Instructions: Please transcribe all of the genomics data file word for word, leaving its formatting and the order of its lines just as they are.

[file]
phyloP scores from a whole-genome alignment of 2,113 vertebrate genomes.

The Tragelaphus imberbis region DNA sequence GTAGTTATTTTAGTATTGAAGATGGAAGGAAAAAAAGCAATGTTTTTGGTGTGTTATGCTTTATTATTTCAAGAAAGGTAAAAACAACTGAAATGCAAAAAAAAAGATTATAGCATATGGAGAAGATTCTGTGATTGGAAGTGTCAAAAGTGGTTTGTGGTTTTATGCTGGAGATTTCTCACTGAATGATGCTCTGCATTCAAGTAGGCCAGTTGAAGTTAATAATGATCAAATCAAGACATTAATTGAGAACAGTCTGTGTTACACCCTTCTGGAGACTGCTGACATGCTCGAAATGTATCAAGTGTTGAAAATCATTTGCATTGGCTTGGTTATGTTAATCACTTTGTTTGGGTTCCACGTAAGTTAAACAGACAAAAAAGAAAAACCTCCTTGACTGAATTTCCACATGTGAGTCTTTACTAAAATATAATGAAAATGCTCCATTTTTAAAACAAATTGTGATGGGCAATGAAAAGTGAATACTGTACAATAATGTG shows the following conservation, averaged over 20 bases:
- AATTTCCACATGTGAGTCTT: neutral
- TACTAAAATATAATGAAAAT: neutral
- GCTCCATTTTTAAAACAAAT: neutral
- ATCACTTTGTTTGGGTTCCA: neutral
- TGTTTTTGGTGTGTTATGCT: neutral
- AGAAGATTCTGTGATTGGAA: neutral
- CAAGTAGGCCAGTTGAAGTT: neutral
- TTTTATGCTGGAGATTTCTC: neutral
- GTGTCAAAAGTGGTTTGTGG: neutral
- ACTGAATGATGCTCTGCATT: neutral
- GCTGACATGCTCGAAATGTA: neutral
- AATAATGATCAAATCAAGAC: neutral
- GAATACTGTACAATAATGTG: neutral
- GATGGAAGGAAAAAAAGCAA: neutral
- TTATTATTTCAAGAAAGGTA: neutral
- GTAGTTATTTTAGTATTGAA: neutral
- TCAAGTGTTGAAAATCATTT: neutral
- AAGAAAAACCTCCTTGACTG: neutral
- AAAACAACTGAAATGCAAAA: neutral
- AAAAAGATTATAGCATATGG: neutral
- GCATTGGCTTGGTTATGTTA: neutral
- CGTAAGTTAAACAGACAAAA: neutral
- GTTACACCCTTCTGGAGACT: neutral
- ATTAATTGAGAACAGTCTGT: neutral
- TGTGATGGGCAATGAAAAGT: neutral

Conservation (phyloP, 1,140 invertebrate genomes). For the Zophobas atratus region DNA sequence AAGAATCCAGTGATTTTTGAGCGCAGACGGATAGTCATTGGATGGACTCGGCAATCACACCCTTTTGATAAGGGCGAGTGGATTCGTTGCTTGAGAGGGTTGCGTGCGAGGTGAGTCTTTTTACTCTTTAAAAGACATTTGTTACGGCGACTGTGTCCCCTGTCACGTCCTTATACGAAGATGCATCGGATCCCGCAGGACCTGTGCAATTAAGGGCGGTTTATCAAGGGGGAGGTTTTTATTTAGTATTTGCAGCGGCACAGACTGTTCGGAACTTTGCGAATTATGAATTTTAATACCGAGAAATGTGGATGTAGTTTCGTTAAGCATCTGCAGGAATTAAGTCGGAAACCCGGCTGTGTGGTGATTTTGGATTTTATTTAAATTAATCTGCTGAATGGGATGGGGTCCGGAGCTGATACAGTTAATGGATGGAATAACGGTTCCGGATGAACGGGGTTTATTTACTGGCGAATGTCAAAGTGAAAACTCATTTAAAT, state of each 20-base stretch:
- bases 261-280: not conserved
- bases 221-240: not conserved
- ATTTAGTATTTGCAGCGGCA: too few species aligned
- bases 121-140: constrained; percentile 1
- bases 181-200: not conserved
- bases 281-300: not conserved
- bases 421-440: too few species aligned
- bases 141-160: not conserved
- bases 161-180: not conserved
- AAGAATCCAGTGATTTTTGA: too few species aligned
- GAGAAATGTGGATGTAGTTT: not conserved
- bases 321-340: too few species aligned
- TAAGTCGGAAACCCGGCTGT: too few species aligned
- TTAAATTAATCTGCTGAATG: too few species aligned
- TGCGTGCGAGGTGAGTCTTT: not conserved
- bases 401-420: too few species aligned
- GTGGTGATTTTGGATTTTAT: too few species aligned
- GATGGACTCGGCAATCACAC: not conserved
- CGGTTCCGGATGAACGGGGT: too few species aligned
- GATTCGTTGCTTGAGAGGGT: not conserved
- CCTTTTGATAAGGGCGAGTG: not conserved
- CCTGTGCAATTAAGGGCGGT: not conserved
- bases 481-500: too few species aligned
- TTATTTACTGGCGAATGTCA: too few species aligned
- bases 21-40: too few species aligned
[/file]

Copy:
phyloP scores from a whole-genome alignment of 2,113 vertebrate genomes.

The Tragelaphus imberbis region DNA sequence GTAGTTATTTTAGTATTGAAGATGGAAGGAAAAAAAGCAATGTTTTTGGTGTGTTATGCTTTATTATTTCAAGAAAGGTAAAAACAACTGAAATGCAAAAAAAAAGATTATAGCATATGGAGAAGATTCTGTGATTGGAAGTGTCAAAAGTGGTTTGTGGTTTTATGCTGGAGATTTCTCACTGAATGATGCTCTGCATTCAAGTAGGCCAGTTGAAGTTAATAATGATCAAATCAAGACATTAATTGAGAACAGTCTGTGTTACACCCTTCTGGAGACTGCTGACATGCTCGAAATGTATCAAGTGTTGAAAATCATTTGCATTGGCTTGGTTATGTTAATCACTTTGTTTGGGTTCCACGTAAGTTAAACAGACAAAAAAGAAAAACCTCCTTGACTGAATTTCCACATGTGAGTCTTTACTAAAATATAATGAAAATGCTCCATTTTTAAAACAAATTGTGATGGGCAATGAAAAGTGAATACTGTACAATAATGTG shows the following conservation, averaged over 20 bases:
- AATTTCCACATGTGAGTCTT: neutral
- TACTAAAATATAATGAAAAT: neutral
- GCTCCATTTTTAAAACAAAT: neutral
- ATCACTTTGTTTGGGTTCCA: neutral
- TGTTTTTGGTGTGTTATGCT: neutral
- AGAAGATTCTGTGATTGGAA: neutral
- CAAGTAGGCCAGTTGAAGTT: neutral
- TTTTATGCTGGAGATTTCTC: neutral
- GTGTCAAAAGTGGTTTGTGG: neutral
- ACTGAATGATGCTCTGCATT: neutral
- GCTGACATGCTCGAAATGTA: neutral
- AATAATGATCAAATCAAGAC: neutral
- GAATACTGTACAATAATGTG: neutral
- GATGGAAGGAAAAAAAGCAA: neutral
- TTATTATTTCAAGAAAGGTA: neutral
- GTAGTTATTTTAGTATTGAA: neutral
- TCAAGTGTTGAAAATCATTT: neutral
- AAGAAAAACCTCCTTGACTG: neutral
- AAAACAACTGAAATGCAAAA: neutral
- AAAAAGATTATAGCATATGG: neutral
- GCATTGGCTTGGTTATGTTA: neutral
- CGTAAGTTAAACAGACAAAA: neutral
- GTTACACCCTTCTGGAGACT: neutral
- ATTAATTGAGAACAGTCTGT: neutral
- TGTGATGGGCAATGAAAAGT: neutral

Conservation (phyloP, 1,140 invertebrate genomes). For the Zophobas atratus region DNA sequence AAGAATCCAGTGATTTTTGAGCGCAGACGGATAGTCATTGGATGGACTCGGCAATCACACCCTTTTGATAAGGGCGAGTGGATTCGTTGCTTGAGAGGGTTGCGTGCGAGGTGAGTCTTTTTACTCTTTAAAAGACATTTGTTACGGCGACTGTGTCCCCTGTCACGTCCTTATACGAAGATGCATCGGATCCCGCAGGACCTGTGCAATTAAGGGCGGTTTATCAAGGGGGAGGTTTTTATTTAGTATTTGCAGCGGCACAGACTGTTCGGAACTTTGCGAATTATGAATTTTAATACCGAGAAATGTGGATGTAGTTTCGTTAAGCATCTGCAGGAATTAAGTCGGAAACCCGGCTGTGTGGTGATTTTGGATTTTATTTAAATTAATCTGCTGAATGGGATGGGGTCCGGAGCTGATACAGTTAATGGATGGAATAACGGTTCCGGATGAACGGGGTTTATTTACTGGCGAATGTCAAAGTGAAAACTCATTTAAAT, state of each 20-base stretch:
- bases 261-280: not conserved
- bases 221-240: not conserved
- ATTTAGTATTTGCAGCGGCA: too few species aligned
- bases 121-140: constrained; percentile 1
- bases 181-200: not conserved
- bases 281-300: not conserved
- bases 421-440: too few species aligned
- bases 141-160: not conserved
- bases 161-180: not conserved
- AAGAATCCAGTGATTTTTGA: too few species aligned
- GAGAAATGTGGATGTAGTTT: not conserved
- bases 321-340: too few species aligned
- TAAGTCGGAAACCCGGCTGT: too few species aligned
- TTAAATTAATCTGCTGAATG: too few species aligned
- TGCGTGCGAGGTGAGTCTTT: not conserved
- bases 401-420: too few species aligned
- GTGGTGATTTTGGATTTTAT: too few species aligned
- GATGGACTCGGCAATCACAC: not conserved
- CGGTTCCGGATGAACGGGGT: too few species aligned
- GATTCGTTGCTTGAGAGGGT: not conserved
- CCTTTTGATAAGGGCGAGTG: not conserved
- CCTGTGCAATTAAGGGCGGT: not conserved
- bases 481-500: too few species aligned
- TTATTTACTGGCGAATGTCA: too few species aligned
- bases 21-40: too few species aligned